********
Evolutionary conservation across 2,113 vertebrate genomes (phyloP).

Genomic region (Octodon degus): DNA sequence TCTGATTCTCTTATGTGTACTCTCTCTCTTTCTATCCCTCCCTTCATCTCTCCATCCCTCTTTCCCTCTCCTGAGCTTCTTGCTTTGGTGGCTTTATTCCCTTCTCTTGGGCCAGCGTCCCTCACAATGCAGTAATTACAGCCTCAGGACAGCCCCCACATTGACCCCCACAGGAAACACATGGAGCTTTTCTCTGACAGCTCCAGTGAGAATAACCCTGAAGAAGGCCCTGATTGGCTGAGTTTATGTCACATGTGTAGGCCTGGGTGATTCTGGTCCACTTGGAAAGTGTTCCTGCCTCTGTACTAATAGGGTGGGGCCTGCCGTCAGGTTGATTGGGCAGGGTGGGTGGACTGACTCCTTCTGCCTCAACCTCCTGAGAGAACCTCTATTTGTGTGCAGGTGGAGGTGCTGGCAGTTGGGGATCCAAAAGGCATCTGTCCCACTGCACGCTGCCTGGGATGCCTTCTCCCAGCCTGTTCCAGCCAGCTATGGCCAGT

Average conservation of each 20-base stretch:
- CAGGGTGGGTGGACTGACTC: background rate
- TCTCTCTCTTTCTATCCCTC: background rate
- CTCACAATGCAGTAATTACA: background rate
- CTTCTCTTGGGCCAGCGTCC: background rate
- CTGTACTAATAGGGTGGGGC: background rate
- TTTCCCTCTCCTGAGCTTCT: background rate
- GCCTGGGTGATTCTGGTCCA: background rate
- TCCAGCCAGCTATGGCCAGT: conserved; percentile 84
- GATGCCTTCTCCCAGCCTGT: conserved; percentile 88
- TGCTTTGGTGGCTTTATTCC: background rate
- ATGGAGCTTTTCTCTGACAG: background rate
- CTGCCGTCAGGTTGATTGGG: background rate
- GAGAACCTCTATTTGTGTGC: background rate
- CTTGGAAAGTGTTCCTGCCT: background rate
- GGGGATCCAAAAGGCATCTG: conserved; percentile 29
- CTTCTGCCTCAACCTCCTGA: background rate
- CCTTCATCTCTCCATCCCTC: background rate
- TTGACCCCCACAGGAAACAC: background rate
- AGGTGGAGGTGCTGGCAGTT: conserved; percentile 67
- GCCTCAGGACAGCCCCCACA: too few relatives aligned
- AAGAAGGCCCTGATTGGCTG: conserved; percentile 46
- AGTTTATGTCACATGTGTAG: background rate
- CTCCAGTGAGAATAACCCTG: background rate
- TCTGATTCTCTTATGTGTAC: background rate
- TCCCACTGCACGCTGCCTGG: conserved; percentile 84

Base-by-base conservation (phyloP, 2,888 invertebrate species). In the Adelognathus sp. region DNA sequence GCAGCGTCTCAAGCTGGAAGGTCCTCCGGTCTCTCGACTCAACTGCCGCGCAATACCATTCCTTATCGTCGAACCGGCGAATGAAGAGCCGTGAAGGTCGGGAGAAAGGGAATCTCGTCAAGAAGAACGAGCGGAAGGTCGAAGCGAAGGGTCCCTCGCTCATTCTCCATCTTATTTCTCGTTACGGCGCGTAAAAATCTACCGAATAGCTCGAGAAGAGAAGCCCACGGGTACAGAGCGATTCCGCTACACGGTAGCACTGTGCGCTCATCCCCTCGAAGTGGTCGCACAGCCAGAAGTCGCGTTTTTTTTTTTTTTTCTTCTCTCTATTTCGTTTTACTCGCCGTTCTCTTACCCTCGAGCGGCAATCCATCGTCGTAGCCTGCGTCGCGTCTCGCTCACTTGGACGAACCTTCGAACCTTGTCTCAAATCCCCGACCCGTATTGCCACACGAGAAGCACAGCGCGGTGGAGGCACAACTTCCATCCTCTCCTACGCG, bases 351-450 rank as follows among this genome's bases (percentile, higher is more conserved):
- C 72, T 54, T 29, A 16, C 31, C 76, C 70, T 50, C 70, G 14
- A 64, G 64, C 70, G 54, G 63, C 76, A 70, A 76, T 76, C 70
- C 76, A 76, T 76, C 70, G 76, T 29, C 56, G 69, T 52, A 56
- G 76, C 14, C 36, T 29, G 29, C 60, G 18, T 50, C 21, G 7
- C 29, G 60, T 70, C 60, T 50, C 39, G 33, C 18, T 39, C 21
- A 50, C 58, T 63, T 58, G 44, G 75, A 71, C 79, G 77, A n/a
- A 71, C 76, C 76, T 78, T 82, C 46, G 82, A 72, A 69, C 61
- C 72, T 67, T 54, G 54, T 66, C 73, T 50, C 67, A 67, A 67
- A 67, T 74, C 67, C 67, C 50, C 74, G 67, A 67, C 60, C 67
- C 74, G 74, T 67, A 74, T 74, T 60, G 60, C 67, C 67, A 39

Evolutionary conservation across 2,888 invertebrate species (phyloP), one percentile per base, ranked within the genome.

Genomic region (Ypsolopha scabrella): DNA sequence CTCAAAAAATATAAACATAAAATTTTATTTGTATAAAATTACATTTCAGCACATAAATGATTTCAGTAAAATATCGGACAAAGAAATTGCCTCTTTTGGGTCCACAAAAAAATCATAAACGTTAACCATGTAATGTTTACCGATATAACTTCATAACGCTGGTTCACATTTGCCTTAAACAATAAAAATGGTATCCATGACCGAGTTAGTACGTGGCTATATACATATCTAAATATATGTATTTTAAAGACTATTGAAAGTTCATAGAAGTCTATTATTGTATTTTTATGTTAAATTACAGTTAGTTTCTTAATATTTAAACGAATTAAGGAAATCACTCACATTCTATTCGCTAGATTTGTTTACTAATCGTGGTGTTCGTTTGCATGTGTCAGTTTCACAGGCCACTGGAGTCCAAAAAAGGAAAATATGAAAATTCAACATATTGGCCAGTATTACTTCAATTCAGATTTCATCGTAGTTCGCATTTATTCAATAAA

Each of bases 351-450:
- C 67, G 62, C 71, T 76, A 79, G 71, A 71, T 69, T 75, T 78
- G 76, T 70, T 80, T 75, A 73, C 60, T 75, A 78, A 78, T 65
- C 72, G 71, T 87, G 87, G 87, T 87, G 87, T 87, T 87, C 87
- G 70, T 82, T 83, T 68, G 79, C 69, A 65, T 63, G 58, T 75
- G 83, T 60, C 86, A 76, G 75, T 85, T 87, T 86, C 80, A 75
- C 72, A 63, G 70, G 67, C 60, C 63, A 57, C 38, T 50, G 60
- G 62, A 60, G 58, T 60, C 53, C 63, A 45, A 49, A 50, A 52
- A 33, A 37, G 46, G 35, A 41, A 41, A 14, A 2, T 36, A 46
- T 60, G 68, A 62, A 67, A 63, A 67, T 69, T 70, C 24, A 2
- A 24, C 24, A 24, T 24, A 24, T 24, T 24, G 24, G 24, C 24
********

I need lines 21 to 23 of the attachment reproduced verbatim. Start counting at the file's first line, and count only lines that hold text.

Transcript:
- TTGACCCCCACAGGAAACAC: background rate
- AGGTGGAGGTGCTGGCAGTT: conserved; percentile 67
- GCCTCAGGACAGCCCCCACA: too few relatives aligned